Albatross cam for bird's eye view

Wildlife News

Albatrosses (BAS)

Small cameras strapped to four albatrosses in the southern Atlantic Ocean have shed light on the birds' feeding patterns.

Still pictures from the cameras show the birds foraging in groups before returning to feed their chicks.

The albatrosses were also seen to hunt alongside killer whales, an approach likely adopted because the whales drive prey fish toward the surface.

The research is published in the open-access journal PLoS ONE.

Full article (BBC NEWS)

Referenced Original (PLoS ONE)


From the PLos ONE journal:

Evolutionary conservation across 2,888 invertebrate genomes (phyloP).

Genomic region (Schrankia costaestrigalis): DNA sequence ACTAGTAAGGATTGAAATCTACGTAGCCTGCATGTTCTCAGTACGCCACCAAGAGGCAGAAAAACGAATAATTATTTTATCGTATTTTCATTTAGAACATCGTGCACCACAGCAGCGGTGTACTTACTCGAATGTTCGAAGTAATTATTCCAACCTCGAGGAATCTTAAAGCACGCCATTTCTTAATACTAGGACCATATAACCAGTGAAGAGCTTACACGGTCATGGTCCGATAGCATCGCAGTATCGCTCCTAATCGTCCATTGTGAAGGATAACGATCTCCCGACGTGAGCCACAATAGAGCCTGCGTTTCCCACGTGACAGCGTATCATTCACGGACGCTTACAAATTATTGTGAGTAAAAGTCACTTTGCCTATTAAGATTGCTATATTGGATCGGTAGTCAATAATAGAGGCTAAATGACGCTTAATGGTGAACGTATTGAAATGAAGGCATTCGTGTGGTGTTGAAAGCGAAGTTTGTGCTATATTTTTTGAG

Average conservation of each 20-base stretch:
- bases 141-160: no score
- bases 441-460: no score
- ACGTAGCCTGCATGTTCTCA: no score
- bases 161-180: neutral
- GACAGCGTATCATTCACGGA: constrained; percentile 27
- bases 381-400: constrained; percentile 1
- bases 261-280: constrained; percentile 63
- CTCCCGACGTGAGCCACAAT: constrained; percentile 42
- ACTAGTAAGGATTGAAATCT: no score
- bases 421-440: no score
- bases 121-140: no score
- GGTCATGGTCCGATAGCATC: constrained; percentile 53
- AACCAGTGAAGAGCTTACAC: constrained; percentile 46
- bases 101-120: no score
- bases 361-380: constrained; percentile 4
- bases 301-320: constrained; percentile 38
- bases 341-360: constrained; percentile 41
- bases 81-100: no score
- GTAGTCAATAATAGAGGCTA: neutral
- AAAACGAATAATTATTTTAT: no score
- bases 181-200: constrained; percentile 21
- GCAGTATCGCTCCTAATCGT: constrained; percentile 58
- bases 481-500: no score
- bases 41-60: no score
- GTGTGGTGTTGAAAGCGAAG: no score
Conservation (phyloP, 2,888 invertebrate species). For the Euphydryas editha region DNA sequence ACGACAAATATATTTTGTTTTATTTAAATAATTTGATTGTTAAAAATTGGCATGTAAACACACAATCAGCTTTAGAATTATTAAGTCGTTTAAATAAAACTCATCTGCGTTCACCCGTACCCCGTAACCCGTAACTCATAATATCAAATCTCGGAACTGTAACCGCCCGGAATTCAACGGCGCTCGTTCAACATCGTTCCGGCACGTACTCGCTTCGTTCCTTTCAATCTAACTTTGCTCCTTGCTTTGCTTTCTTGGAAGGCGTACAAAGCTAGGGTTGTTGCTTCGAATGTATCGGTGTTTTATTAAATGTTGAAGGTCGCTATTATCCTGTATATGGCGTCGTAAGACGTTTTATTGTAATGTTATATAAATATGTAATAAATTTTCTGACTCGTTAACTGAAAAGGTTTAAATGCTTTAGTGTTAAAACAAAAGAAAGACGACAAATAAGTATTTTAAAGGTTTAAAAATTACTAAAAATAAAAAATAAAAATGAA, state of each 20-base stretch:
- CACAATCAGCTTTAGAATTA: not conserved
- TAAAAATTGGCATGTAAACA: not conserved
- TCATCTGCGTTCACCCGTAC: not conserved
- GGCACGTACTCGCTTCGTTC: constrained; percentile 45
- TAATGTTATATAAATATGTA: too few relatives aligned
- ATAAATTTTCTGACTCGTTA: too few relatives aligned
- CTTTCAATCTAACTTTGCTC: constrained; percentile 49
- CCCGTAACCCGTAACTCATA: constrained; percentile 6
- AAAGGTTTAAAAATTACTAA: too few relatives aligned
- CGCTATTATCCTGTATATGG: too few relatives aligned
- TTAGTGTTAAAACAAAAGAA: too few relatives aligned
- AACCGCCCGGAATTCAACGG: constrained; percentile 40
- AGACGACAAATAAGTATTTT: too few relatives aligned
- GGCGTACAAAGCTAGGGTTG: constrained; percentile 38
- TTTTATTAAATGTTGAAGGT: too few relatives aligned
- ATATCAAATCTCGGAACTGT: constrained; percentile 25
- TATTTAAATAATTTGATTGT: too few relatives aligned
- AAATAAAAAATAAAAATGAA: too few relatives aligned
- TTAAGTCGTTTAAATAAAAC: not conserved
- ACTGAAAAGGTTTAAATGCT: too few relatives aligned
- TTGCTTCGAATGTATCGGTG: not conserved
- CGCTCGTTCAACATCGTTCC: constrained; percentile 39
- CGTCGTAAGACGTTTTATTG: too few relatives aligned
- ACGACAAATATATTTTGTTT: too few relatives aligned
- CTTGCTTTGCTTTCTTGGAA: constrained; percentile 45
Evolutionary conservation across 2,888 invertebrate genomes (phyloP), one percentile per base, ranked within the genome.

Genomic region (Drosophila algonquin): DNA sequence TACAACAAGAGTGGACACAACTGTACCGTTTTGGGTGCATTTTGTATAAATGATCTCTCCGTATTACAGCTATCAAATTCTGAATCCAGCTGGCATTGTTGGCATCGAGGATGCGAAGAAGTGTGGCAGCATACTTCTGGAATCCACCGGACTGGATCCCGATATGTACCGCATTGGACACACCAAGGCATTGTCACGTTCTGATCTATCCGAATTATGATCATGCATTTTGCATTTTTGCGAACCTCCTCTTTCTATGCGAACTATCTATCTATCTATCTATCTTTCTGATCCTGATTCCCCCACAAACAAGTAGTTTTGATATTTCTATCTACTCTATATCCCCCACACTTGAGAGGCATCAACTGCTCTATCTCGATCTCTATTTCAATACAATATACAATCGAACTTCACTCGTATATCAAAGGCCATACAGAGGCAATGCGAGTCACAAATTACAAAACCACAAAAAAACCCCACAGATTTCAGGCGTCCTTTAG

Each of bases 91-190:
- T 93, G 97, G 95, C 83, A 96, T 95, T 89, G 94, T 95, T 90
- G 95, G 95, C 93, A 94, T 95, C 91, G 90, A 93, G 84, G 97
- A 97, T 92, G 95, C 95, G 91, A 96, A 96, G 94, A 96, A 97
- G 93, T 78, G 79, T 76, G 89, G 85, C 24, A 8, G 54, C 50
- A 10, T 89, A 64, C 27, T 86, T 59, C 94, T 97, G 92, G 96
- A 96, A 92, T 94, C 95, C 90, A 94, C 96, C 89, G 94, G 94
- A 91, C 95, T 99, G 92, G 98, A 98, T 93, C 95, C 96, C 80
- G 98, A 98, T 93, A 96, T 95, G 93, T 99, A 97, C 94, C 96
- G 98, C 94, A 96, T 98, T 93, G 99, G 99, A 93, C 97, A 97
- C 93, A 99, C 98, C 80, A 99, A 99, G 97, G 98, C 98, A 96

Killer whales occur regularly over the continental shelf around South Georgia [20]. The species feeds on a wide range of prey, such as other whales, pinnipeds and penguins, but they are also known to feed on Patagonian toothfish, Dissostichus eleginoides, by stripping them from longline fisheries [20]. Black-browed albatrosses feed mainly on squid, fish and krill (reviewed in Xavier et al. [21]), but the deep-water toothfish constitutes an important component of their diet in some breeding localities [22]. Patagonian toothfish or other deep-water fish that occur in their diet [21] could be available to shallow-diving black-browed albatrosses only through an interaction with deep-diving predators (from their food scraps) or with commercial fisheries (from offal or bycatch items). When killer whales feed on fish, fragments of prey are often left near the sea surface [23]. These prey fragments could be an important food resource for albatrosses. Scavenging on such prey fragments may be more energetically advantageous than the pursuit and capture of live prey, as such activities can require frequent take-off, landing, and prey handling which may all be energetically costly [24]. Targeting the less-mobile prey fragments may also reduce the number of plunge dives needed to capture a prey item. Therefore, a close association with foraging killer whales would help albatrosses to find food more efficiently in the apparently ‘featureless’ sea, especially in a year when the availability of aggregative prey species (such as Antarctic krill in South Georgia) is low [25]. Such interactions may be quite common and may account for the presence of other prey species such as lamprey Geotria australis, parasitizing to their host, Patagonian toothfish [26], in the diet of the closely related grey-headed albatrosses, Thalassarche chrysostoma [21].

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